On the seed side, many of the same challenges are trickling down in the form of requirements for varietal identity preservation (IP), says Randy Preater, Project Manager with the CSGA. GM crops, organic certification and intellectual property controls are just a few of the growing number of IP-sensitive issues facing seed growers.
In response, the certification association is completing implementation of audited quality management systems for varietal IP, says Preater. In the past few years, these audited systems have been adopted for other classes of pedigreed seed, by the 1,300 federally registered seed processors in Canada. The key change in proposed revisions to CSGA regulations is a shift to require audited systems for Breeder Seed certification, designed to ensure the specific traits of a variety have also been maintained throughout that seed increase process.
“Developing a system with the right balance is very important,” says Preater. “We don’t want to raise the bar so high that it limits access. But, at the same time, we’re increasingly asked to explain and tighten our traceability audit trail.”
The CSGA is continuing its consultative and review process for the proposal, with implementation planned for 2004 crop inspections.
Perspective on what it means for western Canadian crop development, with viewpoint from Dr. Stephen Yarrow, Director of CFIA’s Plant Biosafety Office.
One of the most contentious and pressing issues for the western grain industry is how to deal with the potential registration of GMO crop lines and other lines with novel characteristics.
The pitfalls are many. How to ensure new traits are properly evaluated without conferring the stigma of GMOs? How to walk the tightrope between science-based analysis and market concerns based on consumer perceptions? How to establish new safeguards that meet public concerns, without stifling innovation or bogging down the conventional crop development process?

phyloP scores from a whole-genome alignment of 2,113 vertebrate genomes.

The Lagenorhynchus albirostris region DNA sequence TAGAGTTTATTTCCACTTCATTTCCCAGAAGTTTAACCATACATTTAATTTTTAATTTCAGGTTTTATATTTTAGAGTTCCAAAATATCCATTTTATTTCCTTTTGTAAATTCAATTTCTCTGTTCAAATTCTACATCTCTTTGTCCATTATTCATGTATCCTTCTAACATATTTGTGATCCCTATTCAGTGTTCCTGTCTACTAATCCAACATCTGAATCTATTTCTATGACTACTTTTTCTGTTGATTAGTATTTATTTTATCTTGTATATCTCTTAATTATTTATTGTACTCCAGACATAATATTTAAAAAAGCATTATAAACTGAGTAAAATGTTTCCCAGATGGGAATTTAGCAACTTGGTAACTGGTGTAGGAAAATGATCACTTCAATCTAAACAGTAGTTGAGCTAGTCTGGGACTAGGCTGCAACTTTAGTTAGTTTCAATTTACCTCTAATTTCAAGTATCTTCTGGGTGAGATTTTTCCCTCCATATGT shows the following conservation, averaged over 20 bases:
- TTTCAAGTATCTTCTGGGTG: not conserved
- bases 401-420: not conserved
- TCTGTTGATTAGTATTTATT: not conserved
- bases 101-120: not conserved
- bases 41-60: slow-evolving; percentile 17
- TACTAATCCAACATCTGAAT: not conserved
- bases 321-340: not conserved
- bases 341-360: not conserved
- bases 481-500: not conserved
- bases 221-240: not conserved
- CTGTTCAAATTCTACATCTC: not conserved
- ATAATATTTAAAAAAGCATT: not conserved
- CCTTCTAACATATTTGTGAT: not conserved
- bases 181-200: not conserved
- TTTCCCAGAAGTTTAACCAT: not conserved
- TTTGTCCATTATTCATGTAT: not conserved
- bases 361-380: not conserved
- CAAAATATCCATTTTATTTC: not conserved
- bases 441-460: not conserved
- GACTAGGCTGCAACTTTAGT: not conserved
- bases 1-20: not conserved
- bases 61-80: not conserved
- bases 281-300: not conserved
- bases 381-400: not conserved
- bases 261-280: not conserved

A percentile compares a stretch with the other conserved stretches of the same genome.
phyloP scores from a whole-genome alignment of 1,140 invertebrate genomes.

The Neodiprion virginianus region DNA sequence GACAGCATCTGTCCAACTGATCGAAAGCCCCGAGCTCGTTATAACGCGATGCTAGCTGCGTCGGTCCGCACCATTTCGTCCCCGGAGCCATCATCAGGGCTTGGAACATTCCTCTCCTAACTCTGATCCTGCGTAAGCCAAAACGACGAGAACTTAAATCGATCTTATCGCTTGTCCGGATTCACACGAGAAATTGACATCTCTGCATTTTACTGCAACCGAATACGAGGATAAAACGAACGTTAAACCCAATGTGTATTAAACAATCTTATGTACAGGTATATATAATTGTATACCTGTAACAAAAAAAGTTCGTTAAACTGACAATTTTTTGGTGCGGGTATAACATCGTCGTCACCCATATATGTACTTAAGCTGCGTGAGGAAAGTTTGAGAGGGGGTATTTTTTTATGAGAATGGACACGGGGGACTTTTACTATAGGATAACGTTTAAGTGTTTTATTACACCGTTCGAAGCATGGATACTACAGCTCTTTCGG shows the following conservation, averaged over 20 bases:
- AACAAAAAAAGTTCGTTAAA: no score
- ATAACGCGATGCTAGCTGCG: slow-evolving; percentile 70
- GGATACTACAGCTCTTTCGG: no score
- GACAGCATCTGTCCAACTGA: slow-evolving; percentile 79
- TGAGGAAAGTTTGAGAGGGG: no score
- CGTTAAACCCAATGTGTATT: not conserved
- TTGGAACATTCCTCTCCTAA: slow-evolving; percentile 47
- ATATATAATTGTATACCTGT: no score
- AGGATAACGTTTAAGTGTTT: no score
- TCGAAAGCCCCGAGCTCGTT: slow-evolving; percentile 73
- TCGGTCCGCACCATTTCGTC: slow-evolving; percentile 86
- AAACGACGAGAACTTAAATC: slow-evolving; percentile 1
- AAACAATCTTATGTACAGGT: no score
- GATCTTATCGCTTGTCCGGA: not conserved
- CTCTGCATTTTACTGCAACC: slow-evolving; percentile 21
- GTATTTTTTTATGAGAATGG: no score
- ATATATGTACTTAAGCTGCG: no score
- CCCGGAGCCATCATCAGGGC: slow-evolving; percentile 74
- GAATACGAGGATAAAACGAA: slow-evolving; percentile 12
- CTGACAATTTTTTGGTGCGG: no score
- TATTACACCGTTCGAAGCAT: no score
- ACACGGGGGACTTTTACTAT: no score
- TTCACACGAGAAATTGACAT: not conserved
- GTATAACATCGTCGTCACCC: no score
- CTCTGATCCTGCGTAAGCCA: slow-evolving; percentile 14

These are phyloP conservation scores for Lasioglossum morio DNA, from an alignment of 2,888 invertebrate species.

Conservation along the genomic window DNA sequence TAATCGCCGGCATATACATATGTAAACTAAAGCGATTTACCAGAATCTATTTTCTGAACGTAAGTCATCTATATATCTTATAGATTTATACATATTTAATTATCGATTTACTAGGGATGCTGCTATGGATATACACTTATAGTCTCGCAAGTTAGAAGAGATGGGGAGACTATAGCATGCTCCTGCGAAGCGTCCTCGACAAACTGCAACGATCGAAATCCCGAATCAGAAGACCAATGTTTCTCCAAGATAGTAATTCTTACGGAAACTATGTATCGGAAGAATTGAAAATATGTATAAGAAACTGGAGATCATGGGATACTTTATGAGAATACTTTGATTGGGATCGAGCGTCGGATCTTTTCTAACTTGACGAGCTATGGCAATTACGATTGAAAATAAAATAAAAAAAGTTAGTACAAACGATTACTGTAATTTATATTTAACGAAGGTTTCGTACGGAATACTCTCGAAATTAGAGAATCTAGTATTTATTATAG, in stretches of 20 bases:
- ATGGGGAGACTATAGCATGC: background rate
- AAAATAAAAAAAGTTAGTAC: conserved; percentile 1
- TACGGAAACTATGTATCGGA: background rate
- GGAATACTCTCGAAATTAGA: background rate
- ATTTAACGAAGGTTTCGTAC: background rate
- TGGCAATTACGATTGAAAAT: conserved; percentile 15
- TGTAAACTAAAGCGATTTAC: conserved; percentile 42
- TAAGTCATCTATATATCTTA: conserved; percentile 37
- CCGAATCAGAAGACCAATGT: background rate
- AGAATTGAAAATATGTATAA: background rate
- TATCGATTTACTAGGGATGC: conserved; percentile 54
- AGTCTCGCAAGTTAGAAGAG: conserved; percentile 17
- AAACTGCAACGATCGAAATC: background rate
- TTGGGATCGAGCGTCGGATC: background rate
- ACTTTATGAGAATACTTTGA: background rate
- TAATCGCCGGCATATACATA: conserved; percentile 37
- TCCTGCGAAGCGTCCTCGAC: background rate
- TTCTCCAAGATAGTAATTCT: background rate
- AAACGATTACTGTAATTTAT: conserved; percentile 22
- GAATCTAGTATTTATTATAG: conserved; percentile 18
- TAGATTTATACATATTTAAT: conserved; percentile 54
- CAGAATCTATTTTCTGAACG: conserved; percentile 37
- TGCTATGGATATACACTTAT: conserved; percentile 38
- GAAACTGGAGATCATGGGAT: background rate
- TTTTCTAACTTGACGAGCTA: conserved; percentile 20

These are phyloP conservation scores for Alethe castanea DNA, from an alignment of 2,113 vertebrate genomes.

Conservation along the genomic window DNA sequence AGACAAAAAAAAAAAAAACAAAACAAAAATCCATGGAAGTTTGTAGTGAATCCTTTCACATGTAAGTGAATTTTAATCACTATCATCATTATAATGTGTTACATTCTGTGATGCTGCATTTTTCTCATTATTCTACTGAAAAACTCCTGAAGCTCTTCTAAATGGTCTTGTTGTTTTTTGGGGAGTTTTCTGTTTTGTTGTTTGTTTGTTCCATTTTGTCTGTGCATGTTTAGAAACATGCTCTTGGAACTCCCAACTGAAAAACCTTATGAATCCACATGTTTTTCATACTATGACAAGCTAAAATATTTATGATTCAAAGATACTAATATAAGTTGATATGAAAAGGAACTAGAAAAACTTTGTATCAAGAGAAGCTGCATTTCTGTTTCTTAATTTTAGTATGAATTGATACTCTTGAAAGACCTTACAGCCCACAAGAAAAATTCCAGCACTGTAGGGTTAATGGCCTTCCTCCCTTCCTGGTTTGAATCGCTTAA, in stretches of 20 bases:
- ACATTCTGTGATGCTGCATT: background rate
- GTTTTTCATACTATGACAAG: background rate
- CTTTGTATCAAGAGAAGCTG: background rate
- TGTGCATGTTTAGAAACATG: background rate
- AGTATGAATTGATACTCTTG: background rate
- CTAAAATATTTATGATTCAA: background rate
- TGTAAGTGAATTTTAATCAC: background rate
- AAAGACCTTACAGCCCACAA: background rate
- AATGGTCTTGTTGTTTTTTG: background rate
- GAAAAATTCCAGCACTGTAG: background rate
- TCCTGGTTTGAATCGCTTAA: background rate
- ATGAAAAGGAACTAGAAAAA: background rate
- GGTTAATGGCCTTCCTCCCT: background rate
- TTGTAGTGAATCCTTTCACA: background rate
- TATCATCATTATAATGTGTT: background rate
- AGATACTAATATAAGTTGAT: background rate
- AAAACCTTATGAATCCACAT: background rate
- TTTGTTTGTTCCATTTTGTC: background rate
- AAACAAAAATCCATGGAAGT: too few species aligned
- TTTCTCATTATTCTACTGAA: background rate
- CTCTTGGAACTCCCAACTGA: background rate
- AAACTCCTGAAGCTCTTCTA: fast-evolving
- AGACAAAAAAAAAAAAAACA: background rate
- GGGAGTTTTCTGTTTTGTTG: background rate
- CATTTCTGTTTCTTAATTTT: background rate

These are questions facing grain-producing countries throughout the world, and they’re ones to which Canada has responded with a unique approach. Rather than focus on the method used to introduce traits, which is how GMOs are defined, Canada has chosen to focus on the actual traits expressed in new crop lines – the specific term coined in federal legislation is “plants with novel traits,” or “PNTs.” Under this definition, PNTs could potentially include everything from plants produced by mutagenesis or recombinant DNA techniques, to those produced by conventional breeding. Once labeled a PNT, plant lines are subject to more intensive testing, such as those falling under the auspices of Health Canada and the Food and Drugs Act, and the CFIA and the Seeds Act.
While innovative, this approach raised concerns at the 2003 PRRCG meeting over how it will affect crop development in Western Canada. Dr. Stephen Yarrow, Director of CFIA’s Plant Biosafety Office (PBO), offers some perspective on this and the rationale behind Canada’s approach.
Q: How does CFIA define PNTs?
A: Under our latest Regulatory Directives, PNTs are defined as plants containing traits not present in plants of the same species already existing as stable populations (wild or cultivated) in Canada, or plants containing traits expressed outside the normal statistical range of similar existing traits in the plant species.
The definition is further specified for PNTs that are subject to an environmental safety assessment. These are plants that, potentially, are not substantially equivalent to their counterpart plants in several areas – potential changes in weediness or invasiveness, gene flow, plant pest properties, impacts on other organisms and impact on biodiversity.
Q: What is the rationale behind this definition?
A: In general, the CFIA is the regulator for Canada regarding the safety of the food supply. Part of this role is to protect the environment regarding the environmental release of PNTs. Consistent with the Canadian approach, the CFIA recognizes it is the novel traits themselves that pose a risk to the environment – not how they were introduced.
For example, a new herbicide tolerant trait in canola could pose the same potential environmental risks – such as weediness, gene flow, agronomic and volunteer problems – whether the canola is a product of traditional breeding, mutagenesis or recombinant DNA techniques. Therefore, it is the novel traits that are subject to regulatory oversight.
Q: In a broad sense, novel traits are the nature of plant breeding. Is any new plant variety a potential PNT?